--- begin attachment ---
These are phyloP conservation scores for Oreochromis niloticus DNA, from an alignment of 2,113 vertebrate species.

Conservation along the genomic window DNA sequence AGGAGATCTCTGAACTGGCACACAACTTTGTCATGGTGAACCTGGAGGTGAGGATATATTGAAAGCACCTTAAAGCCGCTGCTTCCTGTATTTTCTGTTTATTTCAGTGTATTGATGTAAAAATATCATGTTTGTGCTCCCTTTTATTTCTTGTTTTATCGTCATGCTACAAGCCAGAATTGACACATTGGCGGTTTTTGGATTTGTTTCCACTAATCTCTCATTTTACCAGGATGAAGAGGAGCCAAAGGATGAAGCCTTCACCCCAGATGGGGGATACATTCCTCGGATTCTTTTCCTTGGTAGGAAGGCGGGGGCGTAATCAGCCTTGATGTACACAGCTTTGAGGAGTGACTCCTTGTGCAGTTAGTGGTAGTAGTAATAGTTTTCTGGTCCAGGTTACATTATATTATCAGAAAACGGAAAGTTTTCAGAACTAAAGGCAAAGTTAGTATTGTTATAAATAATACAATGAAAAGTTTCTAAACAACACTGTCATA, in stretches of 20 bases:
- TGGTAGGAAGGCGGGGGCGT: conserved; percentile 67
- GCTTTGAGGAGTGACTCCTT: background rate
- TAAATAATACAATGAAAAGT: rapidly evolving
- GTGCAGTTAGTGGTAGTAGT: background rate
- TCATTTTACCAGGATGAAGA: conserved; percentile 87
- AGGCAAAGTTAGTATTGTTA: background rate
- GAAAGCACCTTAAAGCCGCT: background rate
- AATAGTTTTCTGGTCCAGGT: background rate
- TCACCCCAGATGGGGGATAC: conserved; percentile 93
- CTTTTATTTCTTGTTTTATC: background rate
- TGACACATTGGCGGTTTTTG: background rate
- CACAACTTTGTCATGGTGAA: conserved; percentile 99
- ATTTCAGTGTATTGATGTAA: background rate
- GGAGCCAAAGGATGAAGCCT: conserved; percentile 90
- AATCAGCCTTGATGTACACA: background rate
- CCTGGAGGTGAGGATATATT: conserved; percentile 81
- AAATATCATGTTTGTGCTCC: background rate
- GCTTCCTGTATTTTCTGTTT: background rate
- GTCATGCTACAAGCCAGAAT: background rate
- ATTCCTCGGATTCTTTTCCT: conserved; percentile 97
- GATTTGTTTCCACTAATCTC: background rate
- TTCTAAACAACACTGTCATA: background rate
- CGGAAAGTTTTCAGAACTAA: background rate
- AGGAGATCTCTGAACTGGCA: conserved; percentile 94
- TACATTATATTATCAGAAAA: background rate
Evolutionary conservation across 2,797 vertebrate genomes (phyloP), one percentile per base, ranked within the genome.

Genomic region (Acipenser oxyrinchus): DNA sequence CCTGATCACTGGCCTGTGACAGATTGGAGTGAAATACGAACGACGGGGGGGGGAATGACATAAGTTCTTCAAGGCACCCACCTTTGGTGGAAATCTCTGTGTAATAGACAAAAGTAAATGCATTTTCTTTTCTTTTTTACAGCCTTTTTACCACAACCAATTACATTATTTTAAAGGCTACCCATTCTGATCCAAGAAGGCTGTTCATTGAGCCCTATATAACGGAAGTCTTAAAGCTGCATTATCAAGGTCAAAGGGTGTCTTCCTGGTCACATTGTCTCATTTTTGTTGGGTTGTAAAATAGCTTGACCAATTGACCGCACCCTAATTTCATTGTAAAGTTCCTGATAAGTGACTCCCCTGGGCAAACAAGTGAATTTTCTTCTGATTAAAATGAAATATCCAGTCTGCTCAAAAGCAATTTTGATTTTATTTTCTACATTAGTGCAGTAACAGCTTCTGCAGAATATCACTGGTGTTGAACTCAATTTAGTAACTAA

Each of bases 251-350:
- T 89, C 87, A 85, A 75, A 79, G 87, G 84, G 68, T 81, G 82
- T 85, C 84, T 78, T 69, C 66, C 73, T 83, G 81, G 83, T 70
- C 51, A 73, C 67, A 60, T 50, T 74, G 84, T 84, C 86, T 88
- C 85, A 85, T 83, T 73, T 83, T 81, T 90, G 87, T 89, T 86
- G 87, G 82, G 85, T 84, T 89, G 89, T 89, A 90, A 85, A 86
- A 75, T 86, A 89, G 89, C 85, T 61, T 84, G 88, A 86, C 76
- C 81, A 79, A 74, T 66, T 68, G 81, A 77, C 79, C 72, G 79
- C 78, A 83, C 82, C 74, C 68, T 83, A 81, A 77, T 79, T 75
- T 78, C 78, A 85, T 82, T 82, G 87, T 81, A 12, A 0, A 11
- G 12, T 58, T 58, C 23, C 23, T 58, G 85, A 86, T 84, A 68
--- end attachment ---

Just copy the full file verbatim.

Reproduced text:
These are phyloP conservation scores for Oreochromis niloticus DNA, from an alignment of 2,113 vertebrate species.

Conservation along the genomic window DNA sequence AGGAGATCTCTGAACTGGCACACAACTTTGTCATGGTGAACCTGGAGGTGAGGATATATTGAAAGCACCTTAAAGCCGCTGCTTCCTGTATTTTCTGTTTATTTCAGTGTATTGATGTAAAAATATCATGTTTGTGCTCCCTTTTATTTCTTGTTTTATCGTCATGCTACAAGCCAGAATTGACACATTGGCGGTTTTTGGATTTGTTTCCACTAATCTCTCATTTTACCAGGATGAAGAGGAGCCAAAGGATGAAGCCTTCACCCCAGATGGGGGATACATTCCTCGGATTCTTTTCCTTGGTAGGAAGGCGGGGGCGTAATCAGCCTTGATGTACACAGCTTTGAGGAGTGACTCCTTGTGCAGTTAGTGGTAGTAGTAATAGTTTTCTGGTCCAGGTTACATTATATTATCAGAAAACGGAAAGTTTTCAGAACTAAAGGCAAAGTTAGTATTGTTATAAATAATACAATGAAAAGTTTCTAAACAACACTGTCATA, in stretches of 20 bases:
- TGGTAGGAAGGCGGGGGCGT: conserved; percentile 67
- GCTTTGAGGAGTGACTCCTT: background rate
- TAAATAATACAATGAAAAGT: rapidly evolving
- GTGCAGTTAGTGGTAGTAGT: background rate
- TCATTTTACCAGGATGAAGA: conserved; percentile 87
- AGGCAAAGTTAGTATTGTTA: background rate
- GAAAGCACCTTAAAGCCGCT: background rate
- AATAGTTTTCTGGTCCAGGT: background rate
- TCACCCCAGATGGGGGATAC: conserved; percentile 93
- CTTTTATTTCTTGTTTTATC: background rate
- TGACACATTGGCGGTTTTTG: background rate
- CACAACTTTGTCATGGTGAA: conserved; percentile 99
- ATTTCAGTGTATTGATGTAA: background rate
- GGAGCCAAAGGATGAAGCCT: conserved; percentile 90
- AATCAGCCTTGATGTACACA: background rate
- CCTGGAGGTGAGGATATATT: conserved; percentile 81
- AAATATCATGTTTGTGCTCC: background rate
- GCTTCCTGTATTTTCTGTTT: background rate
- GTCATGCTACAAGCCAGAAT: background rate
- ATTCCTCGGATTCTTTTCCT: conserved; percentile 97
- GATTTGTTTCCACTAATCTC: background rate
- TTCTAAACAACACTGTCATA: background rate
- CGGAAAGTTTTCAGAACTAA: background rate
- AGGAGATCTCTGAACTGGCA: conserved; percentile 94
- TACATTATATTATCAGAAAA: background rate
Evolutionary conservation across 2,797 vertebrate genomes (phyloP), one percentile per base, ranked within the genome.

Genomic region (Acipenser oxyrinchus): DNA sequence CCTGATCACTGGCCTGTGACAGATTGGAGTGAAATACGAACGACGGGGGGGGGAATGACATAAGTTCTTCAAGGCACCCACCTTTGGTGGAAATCTCTGTGTAATAGACAAAAGTAAATGCATTTTCTTTTCTTTTTTACAGCCTTTTTACCACAACCAATTACATTATTTTAAAGGCTACCCATTCTGATCCAAGAAGGCTGTTCATTGAGCCCTATATAACGGAAGTCTTAAAGCTGCATTATCAAGGTCAAAGGGTGTCTTCCTGGTCACATTGTCTCATTTTTGTTGGGTTGTAAAATAGCTTGACCAATTGACCGCACCCTAATTTCATTGTAAAGTTCCTGATAAGTGACTCCCCTGGGCAAACAAGTGAATTTTCTTCTGATTAAAATGAAATATCCAGTCTGCTCAAAAGCAATTTTGATTTTATTTTCTACATTAGTGCAGTAACAGCTTCTGCAGAATATCACTGGTGTTGAACTCAATTTAGTAACTAA

Each of bases 251-350:
- T 89, C 87, A 85, A 75, A 79, G 87, G 84, G 68, T 81, G 82
- T 85, C 84, T 78, T 69, C 66, C 73, T 83, G 81, G 83, T 70
- C 51, A 73, C 67, A 60, T 50, T 74, G 84, T 84, C 86, T 88
- C 85, A 85, T 83, T 73, T 83, T 81, T 90, G 87, T 89, T 86
- G 87, G 82, G 85, T 84, T 89, G 89, T 89, A 90, A 85, A 86
- A 75, T 86, A 89, G 89, C 85, T 61, T 84, G 88, A 86, C 76
- C 81, A 79, A 74, T 66, T 68, G 81, A 77, C 79, C 72, G 79
- C 78, A 83, C 82, C 74, C 68, T 83, A 81, A 77, T 79, T 75
- T 78, C 78, A 85, T 82, T 82, G 87, T 81, A 12, A 0, A 11
- G 12, T 58, T 58, C 23, C 23, T 58, G 85, A 86, T 84, A 68